It quickly became apparent that she should have paid more attention to them, and the messages they were sending to the population. Things happen. Big, bad things. And everyone is subject to one or more of them at any point in time.

And this time, it was New York City’s turn once again. And Heather’s first time for anything other than going to a shelter in Atlanta during hurricanes.

The radio in the break room was tuned to a mellow oldies station, turned down low when a loud buzz sounded. Then, from the radio came the now panicking DJ. “Tsunami! Tsunami! There is a tsunami headed for us. From… from… from… I can’t pronounce it! And island in the eastern Atlantic. It is a big one. Prepare to evacuate! Prepare to evacuate!”

There was silence for a moment and then the sounds of a struggle, both physical and verbal. “You can’t tell people that! No evacuation has been ordered!”

The speaker squealed and it was the DJ again. “But we’ll all die! I saw it on Discovery! We’re all going to die!”

Another squeal, and then white noise, and finally the somewhat more calm voice of the station manager came from the speaker. “Please disregard Mellow Bob Bastion. He has no authority to order an evacuation. Please stand by for future announcements.”

A song started and everyone in the break room was looking around at each other.

“That’s it,” said someone, “I’m out of here!” just as Linda rushed into the room.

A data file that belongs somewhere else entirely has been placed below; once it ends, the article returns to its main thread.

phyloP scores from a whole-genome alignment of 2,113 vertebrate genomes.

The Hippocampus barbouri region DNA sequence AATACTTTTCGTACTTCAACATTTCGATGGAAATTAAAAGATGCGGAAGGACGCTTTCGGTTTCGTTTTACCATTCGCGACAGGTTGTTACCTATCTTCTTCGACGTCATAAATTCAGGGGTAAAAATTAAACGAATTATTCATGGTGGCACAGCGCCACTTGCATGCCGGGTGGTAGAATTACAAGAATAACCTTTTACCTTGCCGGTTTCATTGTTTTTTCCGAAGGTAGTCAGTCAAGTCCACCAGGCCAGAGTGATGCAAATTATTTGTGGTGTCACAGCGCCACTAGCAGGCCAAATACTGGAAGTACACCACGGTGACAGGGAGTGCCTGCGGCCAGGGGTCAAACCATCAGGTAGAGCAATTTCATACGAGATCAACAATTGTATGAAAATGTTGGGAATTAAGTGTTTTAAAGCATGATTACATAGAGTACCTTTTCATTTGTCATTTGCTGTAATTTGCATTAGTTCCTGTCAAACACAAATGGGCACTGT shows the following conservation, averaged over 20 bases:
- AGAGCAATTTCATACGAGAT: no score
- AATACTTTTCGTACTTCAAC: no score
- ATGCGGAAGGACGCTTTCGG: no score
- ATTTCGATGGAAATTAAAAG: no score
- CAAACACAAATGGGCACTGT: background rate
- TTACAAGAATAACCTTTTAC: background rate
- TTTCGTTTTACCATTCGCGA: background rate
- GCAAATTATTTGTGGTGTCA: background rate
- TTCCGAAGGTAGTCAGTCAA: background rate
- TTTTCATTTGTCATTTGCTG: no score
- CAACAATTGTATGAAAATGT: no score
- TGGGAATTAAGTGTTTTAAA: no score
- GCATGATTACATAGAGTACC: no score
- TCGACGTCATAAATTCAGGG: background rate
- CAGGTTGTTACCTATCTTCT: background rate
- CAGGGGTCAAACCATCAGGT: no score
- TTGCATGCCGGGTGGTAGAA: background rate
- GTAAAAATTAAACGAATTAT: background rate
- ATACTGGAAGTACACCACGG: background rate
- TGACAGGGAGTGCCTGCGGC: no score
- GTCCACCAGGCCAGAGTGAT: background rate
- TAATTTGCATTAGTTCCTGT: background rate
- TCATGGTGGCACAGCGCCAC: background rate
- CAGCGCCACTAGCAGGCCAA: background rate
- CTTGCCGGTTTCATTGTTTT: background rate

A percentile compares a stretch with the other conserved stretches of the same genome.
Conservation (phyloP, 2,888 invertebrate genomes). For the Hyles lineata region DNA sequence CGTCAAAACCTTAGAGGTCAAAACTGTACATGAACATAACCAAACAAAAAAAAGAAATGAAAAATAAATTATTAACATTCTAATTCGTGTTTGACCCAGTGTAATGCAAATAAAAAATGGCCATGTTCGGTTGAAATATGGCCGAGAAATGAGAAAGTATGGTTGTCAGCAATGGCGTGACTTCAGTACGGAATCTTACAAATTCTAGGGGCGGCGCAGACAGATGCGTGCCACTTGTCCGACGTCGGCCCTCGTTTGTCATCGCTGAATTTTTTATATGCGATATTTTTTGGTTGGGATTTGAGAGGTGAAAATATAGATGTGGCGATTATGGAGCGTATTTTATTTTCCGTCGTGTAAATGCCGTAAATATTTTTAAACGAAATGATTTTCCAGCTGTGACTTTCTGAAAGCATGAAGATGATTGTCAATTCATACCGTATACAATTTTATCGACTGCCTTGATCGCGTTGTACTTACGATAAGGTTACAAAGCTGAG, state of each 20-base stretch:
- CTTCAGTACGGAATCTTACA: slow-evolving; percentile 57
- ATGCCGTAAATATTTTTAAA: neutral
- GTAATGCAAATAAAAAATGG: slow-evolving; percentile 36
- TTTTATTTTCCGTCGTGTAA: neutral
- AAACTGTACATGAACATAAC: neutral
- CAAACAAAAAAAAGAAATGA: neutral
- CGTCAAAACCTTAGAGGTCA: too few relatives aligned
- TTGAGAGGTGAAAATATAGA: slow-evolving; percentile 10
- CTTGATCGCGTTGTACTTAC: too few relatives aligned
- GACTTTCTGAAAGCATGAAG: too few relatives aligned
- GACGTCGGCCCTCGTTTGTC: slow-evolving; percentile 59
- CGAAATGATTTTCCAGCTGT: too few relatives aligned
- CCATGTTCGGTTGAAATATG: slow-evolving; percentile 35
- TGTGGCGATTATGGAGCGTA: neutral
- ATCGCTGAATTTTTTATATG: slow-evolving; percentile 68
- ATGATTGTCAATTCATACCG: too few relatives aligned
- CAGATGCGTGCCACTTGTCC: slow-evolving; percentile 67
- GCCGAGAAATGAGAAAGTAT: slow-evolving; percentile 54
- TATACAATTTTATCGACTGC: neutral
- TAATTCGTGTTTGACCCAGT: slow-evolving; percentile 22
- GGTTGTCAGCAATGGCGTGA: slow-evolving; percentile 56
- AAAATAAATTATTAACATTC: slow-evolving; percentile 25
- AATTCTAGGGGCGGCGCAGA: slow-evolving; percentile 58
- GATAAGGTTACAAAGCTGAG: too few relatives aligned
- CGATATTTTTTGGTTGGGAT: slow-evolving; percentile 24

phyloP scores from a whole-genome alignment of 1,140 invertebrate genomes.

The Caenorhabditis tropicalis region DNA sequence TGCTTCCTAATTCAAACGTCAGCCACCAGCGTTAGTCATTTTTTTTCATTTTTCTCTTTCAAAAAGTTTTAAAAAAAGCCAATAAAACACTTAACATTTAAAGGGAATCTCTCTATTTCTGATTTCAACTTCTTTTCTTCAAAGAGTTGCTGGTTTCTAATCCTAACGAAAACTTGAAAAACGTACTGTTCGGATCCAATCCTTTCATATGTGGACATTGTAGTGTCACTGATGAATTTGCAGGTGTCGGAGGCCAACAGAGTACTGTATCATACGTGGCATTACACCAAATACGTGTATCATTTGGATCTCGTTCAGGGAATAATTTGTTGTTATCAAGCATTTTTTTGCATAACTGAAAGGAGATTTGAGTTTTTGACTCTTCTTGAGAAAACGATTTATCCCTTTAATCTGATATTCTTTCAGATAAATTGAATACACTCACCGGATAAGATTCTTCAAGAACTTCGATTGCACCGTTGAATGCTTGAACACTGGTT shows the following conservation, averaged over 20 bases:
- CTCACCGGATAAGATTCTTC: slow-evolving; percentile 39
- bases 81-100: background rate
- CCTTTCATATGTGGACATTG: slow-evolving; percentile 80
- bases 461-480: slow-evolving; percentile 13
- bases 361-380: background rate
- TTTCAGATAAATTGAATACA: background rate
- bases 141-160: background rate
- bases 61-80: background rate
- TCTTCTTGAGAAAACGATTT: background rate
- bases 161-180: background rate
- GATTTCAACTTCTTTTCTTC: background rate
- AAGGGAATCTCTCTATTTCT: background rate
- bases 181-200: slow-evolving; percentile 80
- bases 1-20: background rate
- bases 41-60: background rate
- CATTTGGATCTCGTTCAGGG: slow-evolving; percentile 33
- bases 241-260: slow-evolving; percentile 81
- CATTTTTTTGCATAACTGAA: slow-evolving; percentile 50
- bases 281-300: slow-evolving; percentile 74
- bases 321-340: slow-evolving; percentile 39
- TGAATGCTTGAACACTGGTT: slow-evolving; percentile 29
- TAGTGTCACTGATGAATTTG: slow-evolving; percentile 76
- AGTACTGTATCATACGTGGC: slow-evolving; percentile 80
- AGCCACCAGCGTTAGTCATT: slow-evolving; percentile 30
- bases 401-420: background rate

“I just heard on the radio there is a tsunami headed this way.”

“What station?” Heather asked.

Linda told Heather the station. “That’s two with the same information. You know I’m new here. What is the tsunami plan? Our safety meetings haven’t covered anything like it.”

“I don’t think there is a plan,” Adam said. “I’ll get the manual.” Adam hurried out, followed by Steven Jenkins, the one that had said he was leaving.

“Steven! Wait,” Heather called to him. “We need to decide what we can do until the authorities announce the procedures.”

Steven stopped and turned around to face the room. “I’m a prepper, you guys. Take my advice. Find some way to get over to Jersey any way you can, just as fast as you can. You won’t have a chance here! I wish… I wish I could take you with us… But it is just me and my family. Good luck.”

Spinning on his heel as the others looked at each other, Steven left. Two more people bolted, gone before Heather could call for calm and that no one panic. There were frightened murmurs as the other discussed the situation.

“Maybe Steven is right,” offered up Julie Makin, one of Heather’s team members from way back. “Maybe we should get out of here.” Her voice was quivering and Heather moved over to her.

Gently Heather said, “We just need to not panic. Adam is getting the operations manual. It has emergency procedures in it. We’ve even practiced some here, if you remember.”